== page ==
Border Post unites former Yugoslav states

// 27th of April, 2007
Border Post [Karaula]

Border Post [Karaula]

Croatian director Rajko Grlic has scored a highly significant hit throughout the former Yugoslavian states with Border Post (Karaula).

Grlic was one of the most important representatives of the Prague film school who enjoyed a series of successes with You Only Love Once (1981) and In The Jaws Of Life (1984), and made influential movies such as Three For Happiness (1985) and Charuga (1991).

The significance of his new film is not about box office as much as the fact that it is the first film co-produced by companies from all territories of the country now long gone.

The production companies include main producer Bosnian Ademir Kenovic's Referesh Productions, Slovenian Danijel Hocevar's Vertigo/Emotion Film, Macedonian Vladimir Anastasov's Sektor Film, Croatian Boris Matic's Propeler Film, Serbian Milko Josifov and Zoran Cvijanovic's Yodi Movie Craftsman and UK's Mike Downey's Film & Music Entertainment, as well as Hungarian partner Pioneer Pictures.

The film was supported by the ministries of culture of all five former Yugoslav territories and Eurimages.

Based on bestselling novel Nothing Must Surprise Us by Croatian author Ante Tomic, the film takes place at a former Yugoslav army post on the border of Macedonia and Albania in 1987. It tells the ironic story of the local commander who closes his base for three weeks claiming Albanian forces are grouping on their side, when really he has to cure a case of syphilis.

According to the producer Ademir Kenovic, "There has been many movies about the war in former Yugoslavia, but Grlic decided to make a comedy about the tragedy that would occupy the whole region for next 10 years."

Border Post, shot at authentic locations over a period of nine weeks last summer/autumn,was first released in Macedonia on Mar 20 and opened in all territories by Mar 28, except for Slovenia where it opened on Apr 13.

With three prints in Macedonia, it has so far been seen by some 8,100 spectators, compared to Basic Instinct 2's 1,000 in the same period.

In Serbia and Montenegro, it opened on Mar 22 with excellent 10,591 admissions and is now at the mark of 81,000 on 15 prints, compared to Ice Age 2's 72,000 in a week less.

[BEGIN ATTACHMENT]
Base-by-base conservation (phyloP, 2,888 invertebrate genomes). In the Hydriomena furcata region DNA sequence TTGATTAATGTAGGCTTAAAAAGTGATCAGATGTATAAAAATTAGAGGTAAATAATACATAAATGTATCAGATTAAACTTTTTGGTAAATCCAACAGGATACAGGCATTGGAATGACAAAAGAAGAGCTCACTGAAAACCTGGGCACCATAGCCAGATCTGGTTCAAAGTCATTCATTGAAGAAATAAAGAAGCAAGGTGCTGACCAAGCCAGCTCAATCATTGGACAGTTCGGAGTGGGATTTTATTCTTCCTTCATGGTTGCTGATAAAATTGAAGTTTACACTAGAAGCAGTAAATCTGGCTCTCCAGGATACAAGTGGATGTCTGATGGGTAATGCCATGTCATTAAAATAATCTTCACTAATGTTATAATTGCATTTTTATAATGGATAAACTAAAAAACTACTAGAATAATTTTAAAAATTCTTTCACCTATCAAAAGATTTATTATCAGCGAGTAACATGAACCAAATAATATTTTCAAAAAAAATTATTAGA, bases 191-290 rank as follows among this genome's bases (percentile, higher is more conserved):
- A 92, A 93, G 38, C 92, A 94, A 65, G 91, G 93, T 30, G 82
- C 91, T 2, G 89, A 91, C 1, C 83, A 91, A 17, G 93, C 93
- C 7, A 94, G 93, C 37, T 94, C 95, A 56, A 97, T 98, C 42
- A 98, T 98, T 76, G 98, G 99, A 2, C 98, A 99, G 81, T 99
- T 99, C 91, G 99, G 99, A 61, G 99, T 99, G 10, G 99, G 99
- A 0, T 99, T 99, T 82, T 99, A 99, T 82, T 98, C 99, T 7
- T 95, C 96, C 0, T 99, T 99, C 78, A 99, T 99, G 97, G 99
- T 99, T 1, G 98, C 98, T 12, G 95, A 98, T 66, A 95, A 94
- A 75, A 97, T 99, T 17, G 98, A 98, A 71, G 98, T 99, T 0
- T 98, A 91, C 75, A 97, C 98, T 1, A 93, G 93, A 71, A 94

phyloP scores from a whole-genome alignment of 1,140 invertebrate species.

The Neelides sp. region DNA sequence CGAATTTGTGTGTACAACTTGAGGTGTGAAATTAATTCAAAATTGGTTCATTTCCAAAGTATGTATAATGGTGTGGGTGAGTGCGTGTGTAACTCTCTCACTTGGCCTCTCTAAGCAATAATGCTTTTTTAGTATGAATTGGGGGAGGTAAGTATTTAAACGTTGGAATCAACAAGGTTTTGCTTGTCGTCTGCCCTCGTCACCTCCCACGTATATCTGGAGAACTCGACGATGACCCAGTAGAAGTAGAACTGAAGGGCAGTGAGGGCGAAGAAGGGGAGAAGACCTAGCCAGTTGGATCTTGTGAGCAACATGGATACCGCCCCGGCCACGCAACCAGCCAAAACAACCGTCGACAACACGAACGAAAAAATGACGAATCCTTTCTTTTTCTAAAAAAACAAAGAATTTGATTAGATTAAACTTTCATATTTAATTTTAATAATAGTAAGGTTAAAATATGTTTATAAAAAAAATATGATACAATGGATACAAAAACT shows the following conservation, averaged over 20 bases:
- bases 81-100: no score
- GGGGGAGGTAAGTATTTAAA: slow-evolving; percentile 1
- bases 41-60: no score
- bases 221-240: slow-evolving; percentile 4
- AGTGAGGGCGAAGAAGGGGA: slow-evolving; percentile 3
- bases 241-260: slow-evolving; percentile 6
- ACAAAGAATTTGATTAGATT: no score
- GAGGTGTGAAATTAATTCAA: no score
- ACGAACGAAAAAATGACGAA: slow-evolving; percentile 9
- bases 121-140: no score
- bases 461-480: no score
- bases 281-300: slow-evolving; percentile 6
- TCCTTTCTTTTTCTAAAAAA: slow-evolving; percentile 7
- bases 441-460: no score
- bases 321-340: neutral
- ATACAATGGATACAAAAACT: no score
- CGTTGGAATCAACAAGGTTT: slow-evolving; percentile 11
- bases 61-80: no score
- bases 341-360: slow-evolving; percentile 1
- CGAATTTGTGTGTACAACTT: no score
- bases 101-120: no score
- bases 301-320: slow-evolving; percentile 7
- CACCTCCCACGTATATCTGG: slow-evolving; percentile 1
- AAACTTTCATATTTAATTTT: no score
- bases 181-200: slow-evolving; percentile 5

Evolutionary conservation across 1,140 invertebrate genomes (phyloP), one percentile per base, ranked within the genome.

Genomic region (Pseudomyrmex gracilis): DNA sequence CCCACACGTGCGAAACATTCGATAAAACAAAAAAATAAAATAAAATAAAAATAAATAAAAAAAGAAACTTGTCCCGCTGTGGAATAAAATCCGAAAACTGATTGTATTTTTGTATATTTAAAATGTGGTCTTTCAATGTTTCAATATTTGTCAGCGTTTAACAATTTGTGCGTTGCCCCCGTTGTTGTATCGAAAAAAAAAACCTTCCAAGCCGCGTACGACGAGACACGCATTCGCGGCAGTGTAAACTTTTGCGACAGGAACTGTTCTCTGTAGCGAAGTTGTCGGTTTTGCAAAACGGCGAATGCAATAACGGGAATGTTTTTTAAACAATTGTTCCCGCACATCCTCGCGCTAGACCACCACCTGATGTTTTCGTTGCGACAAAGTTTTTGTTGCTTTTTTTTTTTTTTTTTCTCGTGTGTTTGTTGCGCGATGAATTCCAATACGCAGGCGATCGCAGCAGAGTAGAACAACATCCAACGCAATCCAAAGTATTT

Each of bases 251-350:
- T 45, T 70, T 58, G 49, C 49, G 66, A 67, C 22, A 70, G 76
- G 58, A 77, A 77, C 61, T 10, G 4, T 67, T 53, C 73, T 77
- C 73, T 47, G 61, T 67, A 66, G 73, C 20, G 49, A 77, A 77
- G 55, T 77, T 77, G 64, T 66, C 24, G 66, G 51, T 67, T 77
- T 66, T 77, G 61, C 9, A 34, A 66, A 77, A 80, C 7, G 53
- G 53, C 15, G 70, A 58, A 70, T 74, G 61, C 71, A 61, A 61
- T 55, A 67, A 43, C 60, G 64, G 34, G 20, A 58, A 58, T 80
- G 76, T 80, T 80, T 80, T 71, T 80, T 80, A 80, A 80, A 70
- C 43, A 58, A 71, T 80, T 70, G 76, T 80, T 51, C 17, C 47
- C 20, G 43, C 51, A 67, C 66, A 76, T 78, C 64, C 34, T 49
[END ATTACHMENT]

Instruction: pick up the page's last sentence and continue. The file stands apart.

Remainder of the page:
In Bosnia and Herzegovina, where the Berlin winner Grbavica has been seen by almost 180,000 viewers in 9 weeks, it opened very well with 8,757 admissions on Mar 24 with 11 prints and now has a total of some 50,000 admissions.

In Croatia, Border Post was released on Mar 28 with 5 prints and another opening 10,064 spectators. It has so far sold 33,642 tickets in Croatia.

In Slovenia, which was the first territory to separate from the former Yugoslavia, it opened on three prints on April 13 with 2,076 admissions and now has a total of 4,467.

Overall the film has enjoyed 180,000 admissions from the total of 37 prints and gross box office of $470,000, which is very successful, particularly when one has in mind that it had competition in such hits as Grbavica, Ice Age 2, Basic Instinct 2 and Man Without A Moustache, the most popular film ever in Croatia.

This co-production is a result of many factors, including the Motovun Film Festival, started by Grlic and Downey among others seven years ago, Sarajevo Film Festival's CineLink, the regional co-production market and the connections of the producers and talent that the war in former Yugoslavia could not destroy.

It is also a chance to re-unite the former country in the artistic sense, to make a bigger market as all individual ones are very small, and it shows that there is still a common sensibility of peoples from the region ravaged by war.

The cast includes Bosnian Emir Hadzihafizbegovic (Fuse, Days And Hours, Grbavica), Serbian Sergej Trifunovic (Premeditated Murder, Gunpowder Keg, 3 A.M.) and Bogdan Diklic (Gunpowder Keg, No Man's Land, Red Coloured Grey Truck), Macedonian Verica Nedeska (Bal-Can-Can, Spare Parts, Czech The Great Water), Croatian debutant Toni Gojanovic and Slovenian Tadej Troha (No Man's Land, Bread And Milk).